Danny Elfman and Phoebe Bridgers on ‘The Nightmare Before Christmas’ live in concert: “It’s such a cool thing to be part of”

The duo discuss bringing the Christmas classic to Wembley Arena, as well as Danny's recent work on 'Wednesday' and Phoebe's collaboration with SZA ‘Ghost In The Machine’

29 years ago, Tim Burton’s The Nightmare Before Christmas introduced the world to a vibrant musical extravaganza set in Halloween Town. The spooky flick follows “Pumpkin King” Jack Skellington as he sets out to Halloween-ify Christmas, much to the horror of living rag doll Sally, who’s had a psychic vision that his little festive escapade is going to end in tears.

The quirky musical may not have been an instant classic, but over the past three decades The Nightmare Before Christmas has become a holiday staple – one that’s inspired lyrics in a Blink-182 anthem (2004 alt-rock belter ‘I Miss You’) and whose stars Jack and Sally are regulars at the likes of Disneyland. In fact, the film is now so popular, last week composer and voice of Jack Danny Elfman took to Wembley Arena alongside the BBC Symphony Orchestra for a concert version of The Nightmare Before Christmas, with indie legend Phoebe Bridgers taking on the role of Sally.

The Nightmare Before Christmas concert saw an audience of different generations come together to celebrate the film’s messages of expression, belief and togetherness, with the movie’s iconic music performed live on-stage. “I was a little nervous,” Elfman tells NME ahead of the second of two shows. “[Wembley Arena] is such a big place and that’s a little bit intimidating. I still think of Nightmare as a little show that should be in a little theatre, in front of maybe 100 people. Doing it like this is always a shock to me.”


“I think I blacked out for most of it, I was so nervous,” adds Bridgers, sat backstage at Wembley Arena and already in full Sally costume. “But [last night] was awesome once my eyes focused in on everyone, and [I could see] everybody smiling. It’s such a cool thing to be a part of.”

Sitting down with NME in a dressing room at Wembley Arena, as thousands of people took their seats in the main room, the pair spoke about the legacy of The Nightmare Before Christmas, as well as Elfman’s work on Wednesday, Bridgers recent collaboration with SZA and their plans for 2023.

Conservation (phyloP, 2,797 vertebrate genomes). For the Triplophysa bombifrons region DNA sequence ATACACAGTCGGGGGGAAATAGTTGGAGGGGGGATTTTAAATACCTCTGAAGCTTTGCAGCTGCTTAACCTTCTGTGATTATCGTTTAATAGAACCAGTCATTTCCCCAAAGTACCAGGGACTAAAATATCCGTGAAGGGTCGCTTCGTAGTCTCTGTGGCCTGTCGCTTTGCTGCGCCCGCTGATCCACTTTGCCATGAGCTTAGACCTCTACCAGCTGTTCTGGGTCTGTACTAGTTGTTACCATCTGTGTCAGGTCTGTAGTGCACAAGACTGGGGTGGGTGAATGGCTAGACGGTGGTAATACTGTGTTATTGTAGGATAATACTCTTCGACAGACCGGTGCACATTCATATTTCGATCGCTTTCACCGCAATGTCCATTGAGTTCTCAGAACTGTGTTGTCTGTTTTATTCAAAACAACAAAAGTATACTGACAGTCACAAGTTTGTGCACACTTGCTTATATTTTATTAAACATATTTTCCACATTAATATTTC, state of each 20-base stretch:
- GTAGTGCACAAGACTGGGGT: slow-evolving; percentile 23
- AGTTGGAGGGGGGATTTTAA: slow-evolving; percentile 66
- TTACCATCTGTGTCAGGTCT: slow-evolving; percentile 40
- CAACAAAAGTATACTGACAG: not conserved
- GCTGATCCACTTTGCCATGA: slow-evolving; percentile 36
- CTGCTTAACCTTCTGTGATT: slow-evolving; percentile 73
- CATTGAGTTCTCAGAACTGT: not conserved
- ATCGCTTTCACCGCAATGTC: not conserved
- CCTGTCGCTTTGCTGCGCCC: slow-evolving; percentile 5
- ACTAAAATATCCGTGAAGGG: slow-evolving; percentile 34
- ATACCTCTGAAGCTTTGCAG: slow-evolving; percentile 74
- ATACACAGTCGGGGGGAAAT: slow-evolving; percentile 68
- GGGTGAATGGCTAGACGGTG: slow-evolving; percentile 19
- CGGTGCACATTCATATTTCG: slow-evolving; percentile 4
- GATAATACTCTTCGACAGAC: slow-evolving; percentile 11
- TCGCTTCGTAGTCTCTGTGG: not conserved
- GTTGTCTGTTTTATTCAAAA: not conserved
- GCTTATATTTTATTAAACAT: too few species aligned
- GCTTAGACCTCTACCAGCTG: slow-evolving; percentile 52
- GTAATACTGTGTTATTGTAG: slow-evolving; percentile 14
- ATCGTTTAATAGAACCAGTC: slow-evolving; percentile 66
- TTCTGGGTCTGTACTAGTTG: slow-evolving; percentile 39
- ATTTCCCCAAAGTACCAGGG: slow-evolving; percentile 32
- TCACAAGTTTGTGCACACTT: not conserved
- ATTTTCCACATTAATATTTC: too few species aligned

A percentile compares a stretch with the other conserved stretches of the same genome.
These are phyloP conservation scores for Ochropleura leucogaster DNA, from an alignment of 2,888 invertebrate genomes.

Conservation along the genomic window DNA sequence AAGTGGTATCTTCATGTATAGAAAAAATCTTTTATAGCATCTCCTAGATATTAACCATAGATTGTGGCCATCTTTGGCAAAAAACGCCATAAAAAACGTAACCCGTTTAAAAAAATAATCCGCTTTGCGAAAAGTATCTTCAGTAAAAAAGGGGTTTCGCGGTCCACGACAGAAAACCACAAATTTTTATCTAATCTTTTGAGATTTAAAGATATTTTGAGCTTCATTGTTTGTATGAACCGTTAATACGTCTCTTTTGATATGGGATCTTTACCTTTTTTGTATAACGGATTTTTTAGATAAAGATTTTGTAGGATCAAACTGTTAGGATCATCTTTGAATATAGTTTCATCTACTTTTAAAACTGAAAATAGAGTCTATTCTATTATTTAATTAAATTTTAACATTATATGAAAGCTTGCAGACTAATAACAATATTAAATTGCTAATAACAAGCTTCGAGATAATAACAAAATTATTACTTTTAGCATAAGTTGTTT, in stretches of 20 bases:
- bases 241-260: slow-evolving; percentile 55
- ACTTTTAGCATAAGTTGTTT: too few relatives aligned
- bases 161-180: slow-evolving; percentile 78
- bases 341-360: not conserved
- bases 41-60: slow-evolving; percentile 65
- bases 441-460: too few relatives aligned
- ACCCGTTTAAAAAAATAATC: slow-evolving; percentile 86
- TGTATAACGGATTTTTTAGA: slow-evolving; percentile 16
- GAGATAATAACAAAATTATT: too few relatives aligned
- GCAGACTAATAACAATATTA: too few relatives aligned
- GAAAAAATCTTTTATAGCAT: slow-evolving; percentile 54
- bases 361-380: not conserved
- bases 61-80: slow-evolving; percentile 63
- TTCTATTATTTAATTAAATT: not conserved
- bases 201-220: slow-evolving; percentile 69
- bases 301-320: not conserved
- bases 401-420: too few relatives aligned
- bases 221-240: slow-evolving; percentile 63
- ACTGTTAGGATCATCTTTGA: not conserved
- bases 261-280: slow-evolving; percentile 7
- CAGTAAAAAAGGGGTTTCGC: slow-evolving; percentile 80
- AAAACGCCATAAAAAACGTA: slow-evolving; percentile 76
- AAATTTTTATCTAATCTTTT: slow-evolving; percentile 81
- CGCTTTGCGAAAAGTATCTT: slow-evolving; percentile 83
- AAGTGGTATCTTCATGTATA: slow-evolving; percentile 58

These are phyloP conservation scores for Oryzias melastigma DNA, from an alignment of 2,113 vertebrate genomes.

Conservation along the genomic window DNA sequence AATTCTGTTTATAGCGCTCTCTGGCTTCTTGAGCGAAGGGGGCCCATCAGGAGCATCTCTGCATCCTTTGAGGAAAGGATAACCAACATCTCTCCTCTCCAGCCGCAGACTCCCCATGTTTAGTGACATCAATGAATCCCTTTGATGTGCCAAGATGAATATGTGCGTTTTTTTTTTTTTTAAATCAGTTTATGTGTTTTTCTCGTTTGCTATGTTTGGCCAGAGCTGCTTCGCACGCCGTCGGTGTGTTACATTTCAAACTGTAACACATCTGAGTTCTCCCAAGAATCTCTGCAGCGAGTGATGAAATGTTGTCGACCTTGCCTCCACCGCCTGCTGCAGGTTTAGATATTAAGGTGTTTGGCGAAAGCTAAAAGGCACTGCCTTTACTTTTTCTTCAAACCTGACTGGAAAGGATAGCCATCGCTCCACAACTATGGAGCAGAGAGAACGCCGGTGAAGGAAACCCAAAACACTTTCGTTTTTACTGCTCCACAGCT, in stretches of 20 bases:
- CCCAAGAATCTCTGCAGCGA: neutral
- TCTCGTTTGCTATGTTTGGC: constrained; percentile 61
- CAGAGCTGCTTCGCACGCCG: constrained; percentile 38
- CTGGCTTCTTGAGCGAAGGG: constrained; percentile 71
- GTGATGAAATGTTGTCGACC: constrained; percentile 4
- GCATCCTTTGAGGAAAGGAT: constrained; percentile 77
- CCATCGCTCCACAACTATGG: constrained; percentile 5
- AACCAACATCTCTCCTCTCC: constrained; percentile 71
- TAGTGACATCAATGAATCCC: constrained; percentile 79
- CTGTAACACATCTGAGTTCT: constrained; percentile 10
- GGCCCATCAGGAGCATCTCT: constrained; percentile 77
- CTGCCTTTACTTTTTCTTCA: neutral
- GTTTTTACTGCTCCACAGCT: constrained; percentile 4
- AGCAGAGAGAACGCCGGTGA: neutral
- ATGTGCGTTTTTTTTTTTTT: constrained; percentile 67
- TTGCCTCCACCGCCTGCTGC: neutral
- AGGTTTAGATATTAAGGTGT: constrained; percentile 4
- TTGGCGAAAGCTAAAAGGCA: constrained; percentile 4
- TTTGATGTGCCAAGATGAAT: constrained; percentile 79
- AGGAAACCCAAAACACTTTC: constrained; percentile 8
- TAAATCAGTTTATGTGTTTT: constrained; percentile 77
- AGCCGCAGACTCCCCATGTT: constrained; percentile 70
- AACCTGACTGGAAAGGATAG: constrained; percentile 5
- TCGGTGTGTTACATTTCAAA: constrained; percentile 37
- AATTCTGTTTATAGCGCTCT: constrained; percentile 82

Danny, you put on a similar concert last Halloween with Billie Eilish as Sally. What keeps you coming back to The Nightmare Before Christmas?

Danny Elfman: “When the movie came out it didn’t do well. It was misunderstood…The perception [was that it was] weird, scary and kids wouldn’t like it. Ten years after it came out, I was in Tokyo with Tim Burton doing Charlie And The Chocolate Factory, and there was Jack and Sally merchandise everywhere. He said ‘I’ve never even seen this stuff before’ but it became clear that there was this life around [Nightmare], beyond when it first opened, and it really bloomed after it. It was such a wonderful surprise for me, because I put so much of myself into it and to have it [disappear] in a cloud of misunderstanding was disappointing.

“Now, I get generation after generation of people coming up to me with their kids and that feels so good. I don’t know what keeps driving it. I was surprised when Phoebe accepted the job. I’m always surprised when anyone wants to be a part of it [because] I still look at it at this weird, little thing we did.”

And what’s your history with The Nightmare Before Christmas, Phoebe?

Phoebe Bridgers: “I grew up with it. I’m 28, and what is it, 30 years old? It was one of my favourite movies as a kid. The only part that really terrified me was the bugs. When [Oogie Boogie] is bugs, that’s so scary. I had such a crush on Sally. It’s such a beautiful, beautiful movie, and all the handheld camera [filming] is so wild. It broke so many rules of animation and it’s iconic. I feel like it informed stylistically a lot of me gravitating towards goth stuff as a kid.”